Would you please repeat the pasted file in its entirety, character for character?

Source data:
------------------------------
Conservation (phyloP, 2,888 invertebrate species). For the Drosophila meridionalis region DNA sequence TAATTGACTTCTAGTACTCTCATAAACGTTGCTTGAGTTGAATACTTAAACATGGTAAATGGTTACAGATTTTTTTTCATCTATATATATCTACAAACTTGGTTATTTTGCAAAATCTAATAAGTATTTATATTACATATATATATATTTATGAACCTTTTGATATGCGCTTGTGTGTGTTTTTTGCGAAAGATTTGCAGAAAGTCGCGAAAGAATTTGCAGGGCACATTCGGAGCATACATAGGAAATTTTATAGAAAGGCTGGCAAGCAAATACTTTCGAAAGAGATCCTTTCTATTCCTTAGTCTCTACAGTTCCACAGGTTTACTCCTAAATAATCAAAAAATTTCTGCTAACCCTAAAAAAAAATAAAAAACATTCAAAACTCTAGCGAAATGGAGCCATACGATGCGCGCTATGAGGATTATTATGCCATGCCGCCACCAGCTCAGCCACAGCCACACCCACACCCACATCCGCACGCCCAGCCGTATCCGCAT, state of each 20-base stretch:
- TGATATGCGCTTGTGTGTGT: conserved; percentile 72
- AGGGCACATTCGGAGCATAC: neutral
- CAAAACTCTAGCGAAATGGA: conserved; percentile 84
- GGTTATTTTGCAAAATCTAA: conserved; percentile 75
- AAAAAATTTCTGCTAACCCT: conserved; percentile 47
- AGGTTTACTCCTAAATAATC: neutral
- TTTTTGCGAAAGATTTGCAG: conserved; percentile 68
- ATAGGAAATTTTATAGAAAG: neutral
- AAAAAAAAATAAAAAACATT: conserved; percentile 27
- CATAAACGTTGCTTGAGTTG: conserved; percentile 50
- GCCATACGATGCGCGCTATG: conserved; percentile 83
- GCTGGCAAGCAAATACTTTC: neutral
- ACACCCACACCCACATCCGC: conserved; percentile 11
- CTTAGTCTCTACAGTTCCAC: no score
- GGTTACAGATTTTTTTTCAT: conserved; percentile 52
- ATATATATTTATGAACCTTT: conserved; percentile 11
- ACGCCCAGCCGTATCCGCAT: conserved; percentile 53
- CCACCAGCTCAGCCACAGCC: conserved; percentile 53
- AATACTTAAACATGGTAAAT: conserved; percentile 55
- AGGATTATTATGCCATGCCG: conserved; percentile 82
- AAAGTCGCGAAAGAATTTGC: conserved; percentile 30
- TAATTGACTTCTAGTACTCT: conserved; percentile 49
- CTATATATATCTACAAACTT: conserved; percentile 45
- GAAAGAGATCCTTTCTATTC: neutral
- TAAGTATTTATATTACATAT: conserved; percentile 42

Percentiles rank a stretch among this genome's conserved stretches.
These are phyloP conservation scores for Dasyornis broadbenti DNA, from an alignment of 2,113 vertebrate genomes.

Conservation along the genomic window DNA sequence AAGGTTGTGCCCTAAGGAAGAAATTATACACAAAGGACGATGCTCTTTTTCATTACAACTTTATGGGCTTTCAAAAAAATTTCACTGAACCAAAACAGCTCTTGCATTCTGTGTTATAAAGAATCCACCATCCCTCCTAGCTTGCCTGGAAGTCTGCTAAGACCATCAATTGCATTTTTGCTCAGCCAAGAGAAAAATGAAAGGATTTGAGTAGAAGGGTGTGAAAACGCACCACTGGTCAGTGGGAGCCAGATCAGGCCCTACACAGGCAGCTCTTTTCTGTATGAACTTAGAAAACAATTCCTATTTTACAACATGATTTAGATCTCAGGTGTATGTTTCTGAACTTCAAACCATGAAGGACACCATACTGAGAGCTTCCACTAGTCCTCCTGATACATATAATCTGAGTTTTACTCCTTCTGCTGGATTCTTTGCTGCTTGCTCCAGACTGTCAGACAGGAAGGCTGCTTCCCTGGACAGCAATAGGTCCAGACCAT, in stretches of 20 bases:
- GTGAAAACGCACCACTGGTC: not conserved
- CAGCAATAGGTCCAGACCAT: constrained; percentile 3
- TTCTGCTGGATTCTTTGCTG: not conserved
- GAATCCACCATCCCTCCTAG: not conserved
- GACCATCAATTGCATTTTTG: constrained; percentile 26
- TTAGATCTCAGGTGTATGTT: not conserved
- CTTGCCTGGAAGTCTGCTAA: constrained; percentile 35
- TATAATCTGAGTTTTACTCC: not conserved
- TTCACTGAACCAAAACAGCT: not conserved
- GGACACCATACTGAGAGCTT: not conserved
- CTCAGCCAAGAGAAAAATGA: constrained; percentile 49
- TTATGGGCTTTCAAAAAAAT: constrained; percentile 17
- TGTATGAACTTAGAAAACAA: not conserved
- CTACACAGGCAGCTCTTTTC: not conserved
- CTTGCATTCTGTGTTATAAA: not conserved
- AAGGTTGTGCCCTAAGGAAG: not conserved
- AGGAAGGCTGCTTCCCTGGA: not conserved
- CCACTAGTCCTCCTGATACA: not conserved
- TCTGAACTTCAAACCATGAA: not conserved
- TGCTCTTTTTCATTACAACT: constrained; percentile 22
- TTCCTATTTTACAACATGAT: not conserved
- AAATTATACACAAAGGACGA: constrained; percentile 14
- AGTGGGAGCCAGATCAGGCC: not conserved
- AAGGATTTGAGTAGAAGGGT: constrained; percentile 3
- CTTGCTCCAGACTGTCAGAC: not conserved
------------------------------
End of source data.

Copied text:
Conservation (phyloP, 2,888 invertebrate species). For the Drosophila meridionalis region DNA sequence TAATTGACTTCTAGTACTCTCATAAACGTTGCTTGAGTTGAATACTTAAACATGGTAAATGGTTACAGATTTTTTTTCATCTATATATATCTACAAACTTGGTTATTTTGCAAAATCTAATAAGTATTTATATTACATATATATATATTTATGAACCTTTTGATATGCGCTTGTGTGTGTTTTTTGCGAAAGATTTGCAGAAAGTCGCGAAAGAATTTGCAGGGCACATTCGGAGCATACATAGGAAATTTTATAGAAAGGCTGGCAAGCAAATACTTTCGAAAGAGATCCTTTCTATTCCTTAGTCTCTACAGTTCCACAGGTTTACTCCTAAATAATCAAAAAATTTCTGCTAACCCTAAAAAAAAATAAAAAACATTCAAAACTCTAGCGAAATGGAGCCATACGATGCGCGCTATGAGGATTATTATGCCATGCCGCCACCAGCTCAGCCACAGCCACACCCACACCCACATCCGCACGCCCAGCCGTATCCGCAT, state of each 20-base stretch:
- TGATATGCGCTTGTGTGTGT: conserved; percentile 72
- AGGGCACATTCGGAGCATAC: neutral
- CAAAACTCTAGCGAAATGGA: conserved; percentile 84
- GGTTATTTTGCAAAATCTAA: conserved; percentile 75
- AAAAAATTTCTGCTAACCCT: conserved; percentile 47
- AGGTTTACTCCTAAATAATC: neutral
- TTTTTGCGAAAGATTTGCAG: conserved; percentile 68
- ATAGGAAATTTTATAGAAAG: neutral
- AAAAAAAAATAAAAAACATT: conserved; percentile 27
- CATAAACGTTGCTTGAGTTG: conserved; percentile 50
- GCCATACGATGCGCGCTATG: conserved; percentile 83
- GCTGGCAAGCAAATACTTTC: neutral
- ACACCCACACCCACATCCGC: conserved; percentile 11
- CTTAGTCTCTACAGTTCCAC: no score
- GGTTACAGATTTTTTTTCAT: conserved; percentile 52
- ATATATATTTATGAACCTTT: conserved; percentile 11
- ACGCCCAGCCGTATCCGCAT: conserved; percentile 53
- CCACCAGCTCAGCCACAGCC: conserved; percentile 53
- AATACTTAAACATGGTAAAT: conserved; percentile 55
- AGGATTATTATGCCATGCCG: conserved; percentile 82
- AAAGTCGCGAAAGAATTTGC: conserved; percentile 30
- TAATTGACTTCTAGTACTCT: conserved; percentile 49
- CTATATATATCTACAAACTT: conserved; percentile 45
- GAAAGAGATCCTTTCTATTC: neutral
- TAAGTATTTATATTACATAT: conserved; percentile 42

Percentiles rank a stretch among this genome's conserved stretches.
These are phyloP conservation scores for Dasyornis broadbenti DNA, from an alignment of 2,113 vertebrate genomes.

Conservation along the genomic window DNA sequence AAGGTTGTGCCCTAAGGAAGAAATTATACACAAAGGACGATGCTCTTTTTCATTACAACTTTATGGGCTTTCAAAAAAATTTCACTGAACCAAAACAGCTCTTGCATTCTGTGTTATAAAGAATCCACCATCCCTCCTAGCTTGCCTGGAAGTCTGCTAAGACCATCAATTGCATTTTTGCTCAGCCAAGAGAAAAATGAAAGGATTTGAGTAGAAGGGTGTGAAAACGCACCACTGGTCAGTGGGAGCCAGATCAGGCCCTACACAGGCAGCTCTTTTCTGTATGAACTTAGAAAACAATTCCTATTTTACAACATGATTTAGATCTCAGGTGTATGTTTCTGAACTTCAAACCATGAAGGACACCATACTGAGAGCTTCCACTAGTCCTCCTGATACATATAATCTGAGTTTTACTCCTTCTGCTGGATTCTTTGCTGCTTGCTCCAGACTGTCAGACAGGAAGGCTGCTTCCCTGGACAGCAATAGGTCCAGACCAT, in stretches of 20 bases:
- GTGAAAACGCACCACTGGTC: not conserved
- CAGCAATAGGTCCAGACCAT: constrained; percentile 3
- TTCTGCTGGATTCTTTGCTG: not conserved
- GAATCCACCATCCCTCCTAG: not conserved
- GACCATCAATTGCATTTTTG: constrained; percentile 26
- TTAGATCTCAGGTGTATGTT: not conserved
- CTTGCCTGGAAGTCTGCTAA: constrained; percentile 35
- TATAATCTGAGTTTTACTCC: not conserved
- TTCACTGAACCAAAACAGCT: not conserved
- GGACACCATACTGAGAGCTT: not conserved
- CTCAGCCAAGAGAAAAATGA: constrained; percentile 49
- TTATGGGCTTTCAAAAAAAT: constrained; percentile 17
- TGTATGAACTTAGAAAACAA: not conserved
- CTACACAGGCAGCTCTTTTC: not conserved
- CTTGCATTCTGTGTTATAAA: not conserved
- AAGGTTGTGCCCTAAGGAAG: not conserved
- AGGAAGGCTGCTTCCCTGGA: not conserved
- CCACTAGTCCTCCTGATACA: not conserved
- TCTGAACTTCAAACCATGAA: not conserved
- TGCTCTTTTTCATTACAACT: constrained; percentile 22
- TTCCTATTTTACAACATGAT: not conserved
- AAATTATACACAAAGGACGA: constrained; percentile 14
- AGTGGGAGCCAGATCAGGCC: not conserved
- AAGGATTTGAGTAGAAGGGT: constrained; percentile 3
- CTTGCTCCAGACTGTCAGAC: not conserved